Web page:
Back to the Drawing Board

I've been holding off writing this post until I had the happy ending, but since we're not quite there yet, I figured it was time. If you've read this blog at all, you probably know that I've been working on my current manuscript (formerly The Box, now How It Ends) for a while. I finally finished a draft, had some students beta read, revised and sent it to my agent. As expected, she had some changes. They weren't small - the story didn't feel cohesive, I'd left a few plot elements undeveloped that she thought should be the driving forces of the story and so on - but they weren't totally unexpected either.  I dove into revisions excited, reworked the manuscript at record speed and sent it back to my agent just before leaving on vacation. I felt pretty good and was looking forward to starting editor submissions, maybe after a few more minor changes. And then I heard back from my agent.

She didn't think the changes were working at all.


She sent me detailed notes of exactly where she thought I'd made missteps and wrong choices in the plot. And there were a lot of them. Nothing contradicted what she'd told me the first time, I realized. I'd taken her initial feedback and run with the wrong direction.

My first thought was to scrap the manuscript altogether, but after considering it more carefully and chatting with my agent, I decided its worth another shot. Even though that means rewriting a good chunk of the book. Again.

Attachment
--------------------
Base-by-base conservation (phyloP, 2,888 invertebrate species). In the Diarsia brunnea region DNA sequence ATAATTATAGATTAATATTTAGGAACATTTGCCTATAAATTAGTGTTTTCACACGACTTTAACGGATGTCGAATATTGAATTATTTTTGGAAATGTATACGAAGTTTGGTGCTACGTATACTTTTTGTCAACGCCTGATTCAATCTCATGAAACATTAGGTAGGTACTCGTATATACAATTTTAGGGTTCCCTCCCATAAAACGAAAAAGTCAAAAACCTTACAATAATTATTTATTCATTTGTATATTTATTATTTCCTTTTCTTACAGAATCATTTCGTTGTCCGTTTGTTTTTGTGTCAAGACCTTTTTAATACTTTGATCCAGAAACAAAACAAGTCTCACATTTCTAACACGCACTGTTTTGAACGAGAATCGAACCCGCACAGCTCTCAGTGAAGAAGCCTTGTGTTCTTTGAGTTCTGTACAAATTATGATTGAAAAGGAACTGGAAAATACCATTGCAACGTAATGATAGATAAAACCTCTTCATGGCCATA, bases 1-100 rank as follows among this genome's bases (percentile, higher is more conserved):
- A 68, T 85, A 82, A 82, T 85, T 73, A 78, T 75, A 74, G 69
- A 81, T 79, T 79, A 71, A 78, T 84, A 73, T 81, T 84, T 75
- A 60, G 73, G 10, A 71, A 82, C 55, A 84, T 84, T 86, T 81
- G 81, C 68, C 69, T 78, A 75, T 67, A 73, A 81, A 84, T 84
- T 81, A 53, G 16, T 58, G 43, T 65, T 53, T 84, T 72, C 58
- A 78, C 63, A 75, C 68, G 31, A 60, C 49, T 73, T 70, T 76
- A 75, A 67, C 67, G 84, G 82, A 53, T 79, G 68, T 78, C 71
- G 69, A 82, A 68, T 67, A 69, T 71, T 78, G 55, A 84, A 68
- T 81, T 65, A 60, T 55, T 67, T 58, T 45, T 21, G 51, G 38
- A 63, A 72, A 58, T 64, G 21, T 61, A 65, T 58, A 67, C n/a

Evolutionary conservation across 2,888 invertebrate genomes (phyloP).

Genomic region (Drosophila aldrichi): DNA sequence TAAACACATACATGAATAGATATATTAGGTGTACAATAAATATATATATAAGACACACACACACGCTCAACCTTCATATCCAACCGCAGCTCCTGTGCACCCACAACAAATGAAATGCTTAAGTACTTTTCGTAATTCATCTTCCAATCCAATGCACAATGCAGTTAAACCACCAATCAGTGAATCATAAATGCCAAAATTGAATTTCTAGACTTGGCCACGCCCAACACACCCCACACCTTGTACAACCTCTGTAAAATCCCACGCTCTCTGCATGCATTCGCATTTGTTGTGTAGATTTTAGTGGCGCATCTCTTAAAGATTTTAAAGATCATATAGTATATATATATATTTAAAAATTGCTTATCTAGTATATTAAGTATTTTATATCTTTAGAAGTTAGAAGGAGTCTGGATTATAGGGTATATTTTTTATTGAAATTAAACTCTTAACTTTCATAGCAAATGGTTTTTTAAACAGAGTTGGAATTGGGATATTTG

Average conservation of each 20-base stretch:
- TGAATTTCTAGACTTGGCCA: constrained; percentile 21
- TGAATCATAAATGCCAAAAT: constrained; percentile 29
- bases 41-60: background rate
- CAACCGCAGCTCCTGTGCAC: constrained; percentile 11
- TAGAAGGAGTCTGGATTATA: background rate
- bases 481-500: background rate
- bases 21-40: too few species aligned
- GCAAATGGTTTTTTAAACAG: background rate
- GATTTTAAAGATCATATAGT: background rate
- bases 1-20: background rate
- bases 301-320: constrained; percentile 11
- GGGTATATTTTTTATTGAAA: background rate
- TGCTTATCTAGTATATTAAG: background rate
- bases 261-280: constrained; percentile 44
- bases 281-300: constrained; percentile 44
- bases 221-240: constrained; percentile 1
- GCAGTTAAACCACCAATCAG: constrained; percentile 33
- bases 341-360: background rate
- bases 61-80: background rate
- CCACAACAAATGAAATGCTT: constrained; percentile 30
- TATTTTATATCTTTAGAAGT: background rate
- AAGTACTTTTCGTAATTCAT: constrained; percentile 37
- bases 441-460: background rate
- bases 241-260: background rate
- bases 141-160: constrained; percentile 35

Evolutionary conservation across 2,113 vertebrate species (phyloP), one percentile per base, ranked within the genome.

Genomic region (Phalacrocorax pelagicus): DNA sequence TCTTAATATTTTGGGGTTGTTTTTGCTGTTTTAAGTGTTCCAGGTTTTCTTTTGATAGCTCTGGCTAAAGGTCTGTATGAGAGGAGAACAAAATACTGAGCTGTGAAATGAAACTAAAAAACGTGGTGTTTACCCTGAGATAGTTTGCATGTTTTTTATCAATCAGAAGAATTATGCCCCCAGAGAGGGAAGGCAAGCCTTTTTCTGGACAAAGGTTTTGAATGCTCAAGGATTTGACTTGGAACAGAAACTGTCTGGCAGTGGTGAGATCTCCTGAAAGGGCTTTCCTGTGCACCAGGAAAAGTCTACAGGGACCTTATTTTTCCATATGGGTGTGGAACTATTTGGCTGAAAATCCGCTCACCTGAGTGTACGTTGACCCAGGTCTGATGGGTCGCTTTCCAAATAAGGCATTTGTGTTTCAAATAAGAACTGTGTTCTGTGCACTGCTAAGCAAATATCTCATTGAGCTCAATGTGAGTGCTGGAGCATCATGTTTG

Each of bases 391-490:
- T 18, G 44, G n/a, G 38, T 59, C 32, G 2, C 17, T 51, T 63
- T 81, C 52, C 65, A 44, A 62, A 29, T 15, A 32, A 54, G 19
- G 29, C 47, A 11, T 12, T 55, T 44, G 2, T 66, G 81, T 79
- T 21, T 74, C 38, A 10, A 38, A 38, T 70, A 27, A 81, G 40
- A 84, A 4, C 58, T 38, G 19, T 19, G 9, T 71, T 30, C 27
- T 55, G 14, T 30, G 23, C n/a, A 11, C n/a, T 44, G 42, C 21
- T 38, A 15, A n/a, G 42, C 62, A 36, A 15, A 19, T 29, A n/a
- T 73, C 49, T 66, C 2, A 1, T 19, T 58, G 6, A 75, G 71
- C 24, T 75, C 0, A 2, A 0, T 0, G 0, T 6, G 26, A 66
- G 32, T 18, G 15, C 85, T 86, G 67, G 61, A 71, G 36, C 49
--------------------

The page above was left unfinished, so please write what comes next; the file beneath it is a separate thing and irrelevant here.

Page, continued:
The thing is, having written a book or two doesn't necessarily make it easier to write the next one. And having sold a book is no guarantee you'll sell another or another after that. Each story comes together in its own way and has to stand on its own merits. And sometimes things just don't work out. I've learned that these past two years, having shelved the manuscript for How To Touch a Dead Girl (good book, bad timing) before it ever went on wide submission and now, having struggled to get How It Ends where it needs to be. Like a lot of things, making a book doesn't always go smoothly. And depending on how much you want it, you can either work through the rough spots - as many times as it takes - or move on to something else.

I still really want it so I'm back to revisions, excited about them again. Maybe this time, I'll get it right.